You need to project professionalism appropriate to your field and the position you seek, not formality. They aren't the same.

But there is another issue I'll mention for the ZOOM generation. Pay attention to the background of what is seen in your session. It is much better if it has a scholarly look (bookcases, say) than a messy room. And try to arrange it so that there won't be interruptions (family, pets, phones, ...) during the session.

Finally, note that this is a US perspective. There are other places that are more formal and others less formal than here. But if you consider what is typical dress for teaching (and/or research) in that place you should be fine.

If you are interviewing at a place with a different academic culture than what you are familiar with, note that many colleges and universities have set of faculty pages with photographs. That can give you a guide as to what that particular faculty is comfortable with.

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    I would go so far as to say that the background counts as part of your outfit.
    – ObscureOwl
    Jan 31 at 16:54
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    What is an Izod? Jan 31 at 18:03
  • @AzorAhai-him-, IZOD (Izod Lacoste) is a sportswear brand, but the word normally stands for their signature polo/golf shirt. It was good quality and was ubiquitous about 35 years ago. Lots of faculty had 10 or so of them in different colors. They still exist, but are now sort of rare. Old guys may still have a few in the bottom of their shirt drawer. Their logo then was a signature crocodile. en.wikipedia.org/wiki/Izod_Lacoste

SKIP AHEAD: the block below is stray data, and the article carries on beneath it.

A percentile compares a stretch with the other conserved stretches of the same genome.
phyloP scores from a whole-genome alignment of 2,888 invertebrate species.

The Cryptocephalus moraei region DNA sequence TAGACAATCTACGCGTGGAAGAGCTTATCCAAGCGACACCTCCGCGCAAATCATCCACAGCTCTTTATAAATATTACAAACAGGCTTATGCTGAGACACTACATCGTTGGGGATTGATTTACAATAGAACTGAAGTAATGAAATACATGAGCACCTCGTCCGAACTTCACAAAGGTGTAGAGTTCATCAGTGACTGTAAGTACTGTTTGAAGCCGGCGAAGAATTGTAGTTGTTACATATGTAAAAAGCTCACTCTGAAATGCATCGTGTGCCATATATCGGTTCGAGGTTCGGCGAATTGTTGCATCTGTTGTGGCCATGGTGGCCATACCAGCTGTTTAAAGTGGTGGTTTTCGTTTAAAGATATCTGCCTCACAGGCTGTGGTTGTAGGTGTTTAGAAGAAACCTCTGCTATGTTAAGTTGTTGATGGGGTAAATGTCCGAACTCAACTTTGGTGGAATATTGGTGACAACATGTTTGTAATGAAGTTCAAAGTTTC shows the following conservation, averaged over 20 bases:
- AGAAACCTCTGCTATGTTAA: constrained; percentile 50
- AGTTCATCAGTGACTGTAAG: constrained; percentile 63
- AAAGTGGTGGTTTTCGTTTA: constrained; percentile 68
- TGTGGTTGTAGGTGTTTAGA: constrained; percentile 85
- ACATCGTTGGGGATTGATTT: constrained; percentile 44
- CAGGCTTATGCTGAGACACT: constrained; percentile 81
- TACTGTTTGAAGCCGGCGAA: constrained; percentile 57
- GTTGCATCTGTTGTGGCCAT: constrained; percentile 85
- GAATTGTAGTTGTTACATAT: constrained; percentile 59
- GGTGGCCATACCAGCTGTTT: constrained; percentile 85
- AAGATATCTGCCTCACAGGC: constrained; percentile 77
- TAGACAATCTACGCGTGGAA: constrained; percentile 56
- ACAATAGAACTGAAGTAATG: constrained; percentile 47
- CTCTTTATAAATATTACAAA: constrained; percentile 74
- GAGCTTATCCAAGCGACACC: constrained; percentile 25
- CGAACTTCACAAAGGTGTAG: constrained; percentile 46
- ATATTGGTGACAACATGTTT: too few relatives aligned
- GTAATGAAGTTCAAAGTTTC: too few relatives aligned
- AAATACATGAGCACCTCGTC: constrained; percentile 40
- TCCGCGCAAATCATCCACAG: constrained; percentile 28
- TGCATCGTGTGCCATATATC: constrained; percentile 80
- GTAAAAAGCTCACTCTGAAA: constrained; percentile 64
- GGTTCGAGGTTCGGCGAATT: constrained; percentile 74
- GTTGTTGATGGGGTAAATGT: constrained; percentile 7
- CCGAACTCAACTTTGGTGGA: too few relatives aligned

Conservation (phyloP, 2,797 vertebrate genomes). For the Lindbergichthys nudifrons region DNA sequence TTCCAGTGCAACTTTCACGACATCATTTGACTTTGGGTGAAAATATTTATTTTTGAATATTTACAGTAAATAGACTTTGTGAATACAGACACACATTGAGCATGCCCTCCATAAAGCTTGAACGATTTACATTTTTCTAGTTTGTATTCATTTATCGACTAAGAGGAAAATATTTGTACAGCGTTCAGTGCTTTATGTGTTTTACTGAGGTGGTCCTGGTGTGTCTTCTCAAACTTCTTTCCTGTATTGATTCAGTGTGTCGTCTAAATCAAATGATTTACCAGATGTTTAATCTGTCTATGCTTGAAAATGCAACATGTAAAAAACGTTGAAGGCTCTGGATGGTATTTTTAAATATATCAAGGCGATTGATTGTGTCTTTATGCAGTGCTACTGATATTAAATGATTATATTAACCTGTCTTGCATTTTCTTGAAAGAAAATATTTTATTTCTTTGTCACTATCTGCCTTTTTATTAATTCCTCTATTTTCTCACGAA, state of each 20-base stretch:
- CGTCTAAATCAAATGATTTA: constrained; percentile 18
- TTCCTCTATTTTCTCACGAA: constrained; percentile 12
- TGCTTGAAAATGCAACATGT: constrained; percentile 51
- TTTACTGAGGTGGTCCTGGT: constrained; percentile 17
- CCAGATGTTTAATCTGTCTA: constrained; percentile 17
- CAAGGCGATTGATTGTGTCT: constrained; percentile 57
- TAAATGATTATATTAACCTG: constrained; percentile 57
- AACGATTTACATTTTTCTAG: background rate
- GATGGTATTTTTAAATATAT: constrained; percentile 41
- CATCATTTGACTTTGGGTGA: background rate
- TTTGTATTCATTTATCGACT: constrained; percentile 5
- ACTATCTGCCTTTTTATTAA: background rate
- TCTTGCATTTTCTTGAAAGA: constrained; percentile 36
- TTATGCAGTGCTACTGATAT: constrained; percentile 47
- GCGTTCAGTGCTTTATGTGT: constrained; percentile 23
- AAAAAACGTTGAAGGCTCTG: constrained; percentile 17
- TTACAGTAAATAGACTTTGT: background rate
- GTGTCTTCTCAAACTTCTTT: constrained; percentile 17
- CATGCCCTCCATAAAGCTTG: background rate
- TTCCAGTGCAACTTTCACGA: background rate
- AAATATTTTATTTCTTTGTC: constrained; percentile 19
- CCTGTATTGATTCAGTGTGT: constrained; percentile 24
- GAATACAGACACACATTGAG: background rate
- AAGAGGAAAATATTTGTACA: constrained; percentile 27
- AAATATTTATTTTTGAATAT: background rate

– Buffy
    Jan 31 at 19:11
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This depends on the college. What you want to wear for a Reed interview or a Washington and Lee interview will be different. Most likely it's okay to ask them.

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    "I don't know how to dress" is not an appropriate message to send to a search committee. Jan 31 at 6:17
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    @AnonymousPhysicist: In my experience (from both sides), it is perfectly acceptable to ask and sometimes even expected that you ask. Search committee members know that each school (and sometimes each department) has a different culture and there is no way for an outsider to know what is appropriate without asking. Jan 31 at 6:28